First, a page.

The recent emergence of leptospirosis has been linked to many environmental drivers of disease transmission. Accurate epidemiological data are lacking because of under-diagnosis, poor laboratory capacity, and inadequate surveillance. Predictive risk maps have been produced for many diseases to identify high-risk areas for infection and guide allocation of public health resources, and are particularly useful where disease surveillance is poor. To date, no predictive risk maps have been produced for leptospirosis. The objectives of this study were to estimate leptospirosis seroprevalence at geographic locations based on environmental factors, produce a predictive disease risk map for American Samoa, and assess the accuracy of the maps in predicting infection risk. Data on seroprevalence and risk factors were obtained from a recent study of leptospirosis in American Samoa. Data on environmental variables were obtained from local sources, and included rainfall, altitude, vegetation, soil type, and location of backyard piggeries. Multivariable logistic regression was performed to investigate associations between seropositivity and risk factors. Using the multivariable models, seroprevalence at geographic locations was predicted based on environmental variables. Goodness of fit of models was measured using area under the curve of the receiver operating characteristic, and the percentage of cases correctly classified as seropositive. Environmental predictors of seroprevalence included living below median altitude of a village, in agricultural areas, on clay soil, and higher density of piggeries above the house. Models had acceptable goodness of fit, and correctly classified ∼84% of cases. Environmental variables could be used to identify high-risk areas for leptospirosis. Environmental monitoring could potentially be a valuable strategy for leptospirosis control, and allow us to move from disease surveillance to environmental health hazard surveillance as a more cost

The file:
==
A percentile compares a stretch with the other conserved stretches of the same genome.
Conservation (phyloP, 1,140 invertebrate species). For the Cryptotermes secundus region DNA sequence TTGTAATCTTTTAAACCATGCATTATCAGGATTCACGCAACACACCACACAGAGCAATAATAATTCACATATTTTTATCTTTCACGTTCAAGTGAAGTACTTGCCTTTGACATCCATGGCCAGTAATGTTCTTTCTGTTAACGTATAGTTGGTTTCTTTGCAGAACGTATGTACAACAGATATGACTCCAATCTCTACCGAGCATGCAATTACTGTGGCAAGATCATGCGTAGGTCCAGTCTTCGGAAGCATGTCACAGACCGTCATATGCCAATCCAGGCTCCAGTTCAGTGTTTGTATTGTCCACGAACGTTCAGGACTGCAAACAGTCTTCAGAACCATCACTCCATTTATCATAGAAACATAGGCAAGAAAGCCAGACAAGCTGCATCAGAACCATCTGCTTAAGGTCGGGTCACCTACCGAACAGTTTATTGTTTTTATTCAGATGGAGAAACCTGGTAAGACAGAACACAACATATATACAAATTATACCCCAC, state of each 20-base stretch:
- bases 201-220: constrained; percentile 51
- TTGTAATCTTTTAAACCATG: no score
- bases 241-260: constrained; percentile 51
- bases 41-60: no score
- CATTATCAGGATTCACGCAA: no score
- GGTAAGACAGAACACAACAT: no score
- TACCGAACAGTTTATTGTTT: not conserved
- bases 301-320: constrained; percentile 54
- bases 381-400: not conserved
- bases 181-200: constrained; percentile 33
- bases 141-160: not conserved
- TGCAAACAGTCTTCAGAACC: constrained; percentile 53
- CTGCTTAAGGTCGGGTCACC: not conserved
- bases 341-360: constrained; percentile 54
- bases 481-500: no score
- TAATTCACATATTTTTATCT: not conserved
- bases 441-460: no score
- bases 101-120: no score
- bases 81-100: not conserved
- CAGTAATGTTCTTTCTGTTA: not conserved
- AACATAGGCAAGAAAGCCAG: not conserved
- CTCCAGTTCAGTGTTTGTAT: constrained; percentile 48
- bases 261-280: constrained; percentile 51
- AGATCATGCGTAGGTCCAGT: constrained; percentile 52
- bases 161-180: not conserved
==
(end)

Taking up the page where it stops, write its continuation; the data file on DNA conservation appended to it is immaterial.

6. Household economic strategies and nutritional anthropometry of women in American Samoa and highland Bolivia.

    Science.gov (United States)

    Bindon, James R; Vitzthum, Virginia J

    2002-04-01